Lead: health effects, lead poisoning-Metalpedia
  • Lead: effects on human health
  • Lead is a kind of toxic and heavy metal, which may adversely affect people’s health if they are exposed to large amounts. Therefore in daily life, you are advised to avoid lead exposure wherever possible. Lead mainly affects human health via the food chain, water and air.
  • lead-poisoning
  • Source: http://www.medindia.net/patients/patientinfo/lead-poisoning-in-children-symptoms.htm
  • Symptoms of lead exposure
  • Lead poisoning can be a serious public health threat with no unique signs or symptoms. Early symptoms of lead exposure may include:
  • - persistent fatigue
  • - irritability
  • - loss of appetite
  • - stomach discomfort and/or constipation
  • - reduced attention span
  • - insomnia
  • Failure to treat lead poisoning in the early stages can cause long-term or permanent health damage, but because of the general nature of symptoms in the early stages, lead poisoning is often not suspected.
  • In adults, lead poisoning can cause:
  • - poor muscle coordination
  • - nerve damage to the sensory organs and nerves controlling the body
  • - increased blood pressure
  • - hearing and vision impairment
  • - reproductive problems (e.g., decreased sperm count)
  • - retarded fetal development even at relatively low exposure levels.
  • In children, lead poisoning can cause:
  • lead facts- damage to the brain and nervous system
  • - behavioral problems
  • - anemia
  • - liver and kidney damage
  • - hearing loss
  • - hyperactivity
  • - delayed development
  • - in extreme cases, death
  • Although the effects of lead exposure are a potential concern for all humans, young children (under seven years old) are most at risk (Reagan and Silbergeld, 1989). This increased vulnerability results from a combination of the following factors:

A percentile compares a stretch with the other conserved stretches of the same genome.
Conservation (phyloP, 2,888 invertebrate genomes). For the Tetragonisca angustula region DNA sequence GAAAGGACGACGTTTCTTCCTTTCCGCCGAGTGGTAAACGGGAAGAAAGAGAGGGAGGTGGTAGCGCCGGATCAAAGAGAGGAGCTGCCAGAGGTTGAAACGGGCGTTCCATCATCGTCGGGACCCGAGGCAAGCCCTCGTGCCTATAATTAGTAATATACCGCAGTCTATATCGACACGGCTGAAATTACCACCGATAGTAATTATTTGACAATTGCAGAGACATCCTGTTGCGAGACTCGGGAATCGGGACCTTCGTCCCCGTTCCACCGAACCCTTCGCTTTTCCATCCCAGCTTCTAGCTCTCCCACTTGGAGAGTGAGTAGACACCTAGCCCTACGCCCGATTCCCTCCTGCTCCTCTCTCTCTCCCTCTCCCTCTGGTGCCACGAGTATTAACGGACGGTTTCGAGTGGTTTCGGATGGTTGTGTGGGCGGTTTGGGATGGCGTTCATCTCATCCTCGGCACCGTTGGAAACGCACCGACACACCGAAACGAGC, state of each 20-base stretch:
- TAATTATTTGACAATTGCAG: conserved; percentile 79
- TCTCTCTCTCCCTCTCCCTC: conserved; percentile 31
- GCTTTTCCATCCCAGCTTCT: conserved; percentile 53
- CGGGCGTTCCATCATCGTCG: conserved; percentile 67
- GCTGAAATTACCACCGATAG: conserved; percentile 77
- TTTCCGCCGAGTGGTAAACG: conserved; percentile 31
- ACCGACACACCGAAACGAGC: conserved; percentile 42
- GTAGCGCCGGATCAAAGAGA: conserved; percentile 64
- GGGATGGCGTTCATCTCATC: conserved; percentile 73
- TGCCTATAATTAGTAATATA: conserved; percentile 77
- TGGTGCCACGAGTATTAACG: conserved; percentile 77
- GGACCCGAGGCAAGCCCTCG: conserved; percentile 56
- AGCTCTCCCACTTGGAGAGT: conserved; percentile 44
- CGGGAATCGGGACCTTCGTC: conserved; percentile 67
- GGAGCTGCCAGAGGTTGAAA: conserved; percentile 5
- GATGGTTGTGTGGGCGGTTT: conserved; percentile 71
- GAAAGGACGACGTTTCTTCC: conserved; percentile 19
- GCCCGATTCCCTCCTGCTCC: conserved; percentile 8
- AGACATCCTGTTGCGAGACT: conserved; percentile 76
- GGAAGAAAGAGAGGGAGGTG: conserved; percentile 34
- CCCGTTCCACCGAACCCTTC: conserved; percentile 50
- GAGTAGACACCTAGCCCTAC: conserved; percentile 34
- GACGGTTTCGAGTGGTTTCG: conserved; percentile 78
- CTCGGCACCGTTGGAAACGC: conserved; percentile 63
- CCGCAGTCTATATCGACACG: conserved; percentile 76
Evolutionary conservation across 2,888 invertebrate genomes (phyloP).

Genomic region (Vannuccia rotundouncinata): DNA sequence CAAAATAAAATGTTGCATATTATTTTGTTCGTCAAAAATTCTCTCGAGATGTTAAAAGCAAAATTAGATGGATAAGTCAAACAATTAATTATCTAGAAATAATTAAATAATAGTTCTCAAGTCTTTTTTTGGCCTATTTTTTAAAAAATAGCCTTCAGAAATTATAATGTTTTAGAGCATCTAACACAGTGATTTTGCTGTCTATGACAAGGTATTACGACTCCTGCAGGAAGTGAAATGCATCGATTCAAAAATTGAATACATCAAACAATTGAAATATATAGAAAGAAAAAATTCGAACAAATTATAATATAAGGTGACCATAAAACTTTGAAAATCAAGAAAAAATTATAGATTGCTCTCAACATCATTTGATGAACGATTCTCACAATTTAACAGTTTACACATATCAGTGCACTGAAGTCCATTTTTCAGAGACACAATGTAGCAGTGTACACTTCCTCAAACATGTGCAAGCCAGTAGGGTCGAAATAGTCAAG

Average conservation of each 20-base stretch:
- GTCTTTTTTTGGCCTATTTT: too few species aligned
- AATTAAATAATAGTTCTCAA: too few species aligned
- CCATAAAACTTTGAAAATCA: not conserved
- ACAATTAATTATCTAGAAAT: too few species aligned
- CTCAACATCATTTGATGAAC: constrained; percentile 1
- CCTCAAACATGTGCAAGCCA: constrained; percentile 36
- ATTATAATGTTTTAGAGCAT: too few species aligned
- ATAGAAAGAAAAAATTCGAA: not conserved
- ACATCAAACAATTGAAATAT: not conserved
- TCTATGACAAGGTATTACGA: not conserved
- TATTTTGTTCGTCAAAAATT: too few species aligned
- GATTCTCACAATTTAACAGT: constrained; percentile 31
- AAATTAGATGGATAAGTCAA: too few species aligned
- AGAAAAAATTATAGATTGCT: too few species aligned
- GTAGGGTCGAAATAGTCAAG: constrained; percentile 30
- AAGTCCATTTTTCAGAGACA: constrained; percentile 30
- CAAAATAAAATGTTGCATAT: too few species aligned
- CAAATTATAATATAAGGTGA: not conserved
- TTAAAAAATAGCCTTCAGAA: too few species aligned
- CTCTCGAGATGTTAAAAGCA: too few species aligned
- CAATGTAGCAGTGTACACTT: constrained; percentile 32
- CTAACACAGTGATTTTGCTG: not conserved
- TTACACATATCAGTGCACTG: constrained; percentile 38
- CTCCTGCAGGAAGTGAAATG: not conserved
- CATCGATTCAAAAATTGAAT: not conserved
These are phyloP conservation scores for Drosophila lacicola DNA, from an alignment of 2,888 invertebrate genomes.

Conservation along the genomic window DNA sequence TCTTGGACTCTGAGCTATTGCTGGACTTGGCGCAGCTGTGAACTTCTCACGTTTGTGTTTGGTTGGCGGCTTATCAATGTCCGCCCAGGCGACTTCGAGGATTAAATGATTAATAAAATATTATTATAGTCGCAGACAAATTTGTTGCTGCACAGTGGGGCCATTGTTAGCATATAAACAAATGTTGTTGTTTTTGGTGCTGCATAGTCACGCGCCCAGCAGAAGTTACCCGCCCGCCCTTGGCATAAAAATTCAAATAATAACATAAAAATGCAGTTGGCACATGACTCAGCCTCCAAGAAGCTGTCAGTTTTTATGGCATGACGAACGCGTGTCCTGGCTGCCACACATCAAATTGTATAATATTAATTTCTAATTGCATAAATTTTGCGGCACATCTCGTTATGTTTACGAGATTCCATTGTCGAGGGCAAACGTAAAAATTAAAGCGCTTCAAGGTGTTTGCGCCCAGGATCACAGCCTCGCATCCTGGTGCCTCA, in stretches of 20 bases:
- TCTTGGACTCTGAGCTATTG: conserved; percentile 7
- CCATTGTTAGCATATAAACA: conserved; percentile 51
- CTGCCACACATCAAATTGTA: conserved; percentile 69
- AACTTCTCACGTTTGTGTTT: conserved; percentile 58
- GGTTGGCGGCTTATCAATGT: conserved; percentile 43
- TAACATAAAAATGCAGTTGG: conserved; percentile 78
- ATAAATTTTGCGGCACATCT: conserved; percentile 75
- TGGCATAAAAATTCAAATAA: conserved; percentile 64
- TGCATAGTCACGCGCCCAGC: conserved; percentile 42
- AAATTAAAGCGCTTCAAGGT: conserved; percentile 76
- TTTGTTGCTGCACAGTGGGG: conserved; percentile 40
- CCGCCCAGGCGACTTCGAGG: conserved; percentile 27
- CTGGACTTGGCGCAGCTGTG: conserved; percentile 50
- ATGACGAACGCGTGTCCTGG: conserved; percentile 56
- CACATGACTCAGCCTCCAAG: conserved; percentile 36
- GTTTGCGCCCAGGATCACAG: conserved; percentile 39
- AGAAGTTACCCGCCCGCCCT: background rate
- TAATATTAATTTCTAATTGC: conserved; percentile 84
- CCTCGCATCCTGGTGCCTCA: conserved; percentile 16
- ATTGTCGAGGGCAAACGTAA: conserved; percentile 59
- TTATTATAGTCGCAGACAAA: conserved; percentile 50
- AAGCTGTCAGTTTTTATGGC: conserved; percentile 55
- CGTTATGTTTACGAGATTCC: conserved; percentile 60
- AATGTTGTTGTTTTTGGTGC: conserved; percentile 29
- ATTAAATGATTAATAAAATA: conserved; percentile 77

• Children typically have higher intake rates (per unit body weight) of environmental media (such as soil, dust, food, water, air, and paint) than adults, since they are more likely to play in dirt and put their hands and other objects in their mouths;
  • Children tend to absorb a higher fraction of ingested lead from the gastrointestinal tract than adults;
  • Children tend to be more susceptible than adults to the adverse neurological and developmental effects of lead;
  • Iron or calcium deficiencies , which are common in children, may facilitate lead absorption and exacerbate the toxic effects of lead.
  • toxicity of blood leadThe national average blood lead levels in children have dropped over time as our understanding of lead risk has evolved, and as efforts are undertaken to reduce exposure to lead. While the banning of lead paint and lead in gasoline were national efforts to stop childhood lead poisoning, contaminated sites require site-specific cleanups to reduce exposure to populations nearby.